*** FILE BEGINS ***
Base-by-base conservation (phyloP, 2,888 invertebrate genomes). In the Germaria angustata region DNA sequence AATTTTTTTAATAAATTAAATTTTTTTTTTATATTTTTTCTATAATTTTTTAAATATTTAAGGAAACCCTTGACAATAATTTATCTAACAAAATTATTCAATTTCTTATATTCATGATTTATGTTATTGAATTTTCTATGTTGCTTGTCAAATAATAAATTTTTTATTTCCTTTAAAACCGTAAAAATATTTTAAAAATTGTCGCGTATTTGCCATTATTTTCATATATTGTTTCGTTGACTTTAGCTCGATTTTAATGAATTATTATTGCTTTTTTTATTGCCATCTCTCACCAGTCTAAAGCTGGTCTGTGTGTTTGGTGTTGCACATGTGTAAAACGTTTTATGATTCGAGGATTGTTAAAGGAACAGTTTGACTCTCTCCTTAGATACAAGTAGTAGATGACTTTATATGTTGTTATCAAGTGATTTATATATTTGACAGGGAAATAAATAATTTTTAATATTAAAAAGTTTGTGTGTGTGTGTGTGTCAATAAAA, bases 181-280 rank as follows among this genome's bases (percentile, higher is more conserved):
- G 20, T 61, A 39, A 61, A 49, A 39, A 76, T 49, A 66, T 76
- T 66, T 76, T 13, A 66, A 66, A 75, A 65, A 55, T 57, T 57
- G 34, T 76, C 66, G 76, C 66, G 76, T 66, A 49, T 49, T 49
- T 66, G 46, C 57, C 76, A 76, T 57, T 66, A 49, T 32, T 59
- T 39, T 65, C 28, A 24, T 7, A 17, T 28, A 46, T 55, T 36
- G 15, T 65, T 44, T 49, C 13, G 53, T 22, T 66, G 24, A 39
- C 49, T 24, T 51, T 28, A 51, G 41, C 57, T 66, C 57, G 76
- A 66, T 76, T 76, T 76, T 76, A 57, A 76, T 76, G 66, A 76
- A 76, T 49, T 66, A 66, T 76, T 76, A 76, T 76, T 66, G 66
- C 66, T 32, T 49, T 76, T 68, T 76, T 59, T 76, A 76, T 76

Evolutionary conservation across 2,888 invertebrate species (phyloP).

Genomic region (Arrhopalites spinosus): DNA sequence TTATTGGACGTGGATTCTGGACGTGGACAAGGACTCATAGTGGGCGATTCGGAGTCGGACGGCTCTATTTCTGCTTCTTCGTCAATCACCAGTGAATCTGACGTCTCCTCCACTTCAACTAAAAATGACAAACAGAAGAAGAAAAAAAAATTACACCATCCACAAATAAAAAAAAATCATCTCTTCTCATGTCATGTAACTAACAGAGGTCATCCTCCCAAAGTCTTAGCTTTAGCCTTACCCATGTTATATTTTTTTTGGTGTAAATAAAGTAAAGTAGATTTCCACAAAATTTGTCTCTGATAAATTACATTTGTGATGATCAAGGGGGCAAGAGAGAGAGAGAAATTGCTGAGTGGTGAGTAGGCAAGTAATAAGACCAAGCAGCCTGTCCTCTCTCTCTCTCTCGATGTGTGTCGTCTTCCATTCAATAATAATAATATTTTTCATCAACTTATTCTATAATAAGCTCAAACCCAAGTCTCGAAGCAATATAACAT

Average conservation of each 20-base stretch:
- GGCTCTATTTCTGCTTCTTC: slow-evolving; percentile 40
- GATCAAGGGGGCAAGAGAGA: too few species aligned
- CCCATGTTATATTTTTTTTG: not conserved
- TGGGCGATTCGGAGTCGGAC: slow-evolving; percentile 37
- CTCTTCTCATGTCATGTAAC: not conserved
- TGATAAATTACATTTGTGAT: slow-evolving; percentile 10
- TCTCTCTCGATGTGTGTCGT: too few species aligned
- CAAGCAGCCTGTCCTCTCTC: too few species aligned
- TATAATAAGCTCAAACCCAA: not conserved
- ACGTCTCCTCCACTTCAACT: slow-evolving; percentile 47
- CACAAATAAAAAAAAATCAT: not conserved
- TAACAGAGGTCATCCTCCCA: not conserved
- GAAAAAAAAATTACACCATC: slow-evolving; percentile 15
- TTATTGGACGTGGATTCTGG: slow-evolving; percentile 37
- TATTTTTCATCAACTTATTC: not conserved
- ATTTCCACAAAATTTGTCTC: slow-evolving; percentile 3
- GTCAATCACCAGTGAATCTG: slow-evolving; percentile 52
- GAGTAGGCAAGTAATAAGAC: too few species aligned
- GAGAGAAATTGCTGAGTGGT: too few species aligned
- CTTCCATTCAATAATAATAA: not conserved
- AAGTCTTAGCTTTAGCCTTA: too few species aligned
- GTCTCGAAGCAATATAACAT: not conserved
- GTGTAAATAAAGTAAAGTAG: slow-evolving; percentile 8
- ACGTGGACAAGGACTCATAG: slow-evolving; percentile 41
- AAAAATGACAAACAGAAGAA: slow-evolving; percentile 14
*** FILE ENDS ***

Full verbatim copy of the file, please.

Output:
Base-by-base conservation (phyloP, 2,888 invertebrate genomes). In the Germaria angustata region DNA sequence AATTTTTTTAATAAATTAAATTTTTTTTTTATATTTTTTCTATAATTTTTTAAATATTTAAGGAAACCCTTGACAATAATTTATCTAACAAAATTATTCAATTTCTTATATTCATGATTTATGTTATTGAATTTTCTATGTTGCTTGTCAAATAATAAATTTTTTATTTCCTTTAAAACCGTAAAAATATTTTAAAAATTGTCGCGTATTTGCCATTATTTTCATATATTGTTTCGTTGACTTTAGCTCGATTTTAATGAATTATTATTGCTTTTTTTATTGCCATCTCTCACCAGTCTAAAGCTGGTCTGTGTGTTTGGTGTTGCACATGTGTAAAACGTTTTATGATTCGAGGATTGTTAAAGGAACAGTTTGACTCTCTCCTTAGATACAAGTAGTAGATGACTTTATATGTTGTTATCAAGTGATTTATATATTTGACAGGGAAATAAATAATTTTTAATATTAAAAAGTTTGTGTGTGTGTGTGTGTCAATAAAA, bases 181-280 rank as follows among this genome's bases (percentile, higher is more conserved):
- G 20, T 61, A 39, A 61, A 49, A 39, A 76, T 49, A 66, T 76
- T 66, T 76, T 13, A 66, A 66, A 75, A 65, A 55, T 57, T 57
- G 34, T 76, C 66, G 76, C 66, G 76, T 66, A 49, T 49, T 49
- T 66, G 46, C 57, C 76, A 76, T 57, T 66, A 49, T 32, T 59
- T 39, T 65, C 28, A 24, T 7, A 17, T 28, A 46, T 55, T 36
- G 15, T 65, T 44, T 49, C 13, G 53, T 22, T 66, G 24, A 39
- C 49, T 24, T 51, T 28, A 51, G 41, C 57, T 66, C 57, G 76
- A 66, T 76, T 76, T 76, T 76, A 57, A 76, T 76, G 66, A 76
- A 76, T 49, T 66, A 66, T 76, T 76, A 76, T 76, T 66, G 66
- C 66, T 32, T 49, T 76, T 68, T 76, T 59, T 76, A 76, T 76

Evolutionary conservation across 2,888 invertebrate species (phyloP).

Genomic region (Arrhopalites spinosus): DNA sequence TTATTGGACGTGGATTCTGGACGTGGACAAGGACTCATAGTGGGCGATTCGGAGTCGGACGGCTCTATTTCTGCTTCTTCGTCAATCACCAGTGAATCTGACGTCTCCTCCACTTCAACTAAAAATGACAAACAGAAGAAGAAAAAAAAATTACACCATCCACAAATAAAAAAAAATCATCTCTTCTCATGTCATGTAACTAACAGAGGTCATCCTCCCAAAGTCTTAGCTTTAGCCTTACCCATGTTATATTTTTTTTGGTGTAAATAAAGTAAAGTAGATTTCCACAAAATTTGTCTCTGATAAATTACATTTGTGATGATCAAGGGGGCAAGAGAGAGAGAGAAATTGCTGAGTGGTGAGTAGGCAAGTAATAAGACCAAGCAGCCTGTCCTCTCTCTCTCTCTCGATGTGTGTCGTCTTCCATTCAATAATAATAATATTTTTCATCAACTTATTCTATAATAAGCTCAAACCCAAGTCTCGAAGCAATATAACAT

Average conservation of each 20-base stretch:
- GGCTCTATTTCTGCTTCTTC: slow-evolving; percentile 40
- GATCAAGGGGGCAAGAGAGA: too few species aligned
- CCCATGTTATATTTTTTTTG: not conserved
- TGGGCGATTCGGAGTCGGAC: slow-evolving; percentile 37
- CTCTTCTCATGTCATGTAAC: not conserved
- TGATAAATTACATTTGTGAT: slow-evolving; percentile 10
- TCTCTCTCGATGTGTGTCGT: too few species aligned
- CAAGCAGCCTGTCCTCTCTC: too few species aligned
- TATAATAAGCTCAAACCCAA: not conserved
- ACGTCTCCTCCACTTCAACT: slow-evolving; percentile 47
- CACAAATAAAAAAAAATCAT: not conserved
- TAACAGAGGTCATCCTCCCA: not conserved
- GAAAAAAAAATTACACCATC: slow-evolving; percentile 15
- TTATTGGACGTGGATTCTGG: slow-evolving; percentile 37
- TATTTTTCATCAACTTATTC: not conserved
- ATTTCCACAAAATTTGTCTC: slow-evolving; percentile 3
- GTCAATCACCAGTGAATCTG: slow-evolving; percentile 52
- GAGTAGGCAAGTAATAAGAC: too few species aligned
- GAGAGAAATTGCTGAGTGGT: too few species aligned
- CTTCCATTCAATAATAATAA: not conserved
- AAGTCTTAGCTTTAGCCTTA: too few species aligned
- GTCTCGAAGCAATATAACAT: not conserved
- GTGTAAATAAAGTAAAGTAG: slow-evolving; percentile 8
- ACGTGGACAAGGACTCATAG: slow-evolving; percentile 41
- AAAAATGACAAACAGAAGAA: slow-evolving; percentile 14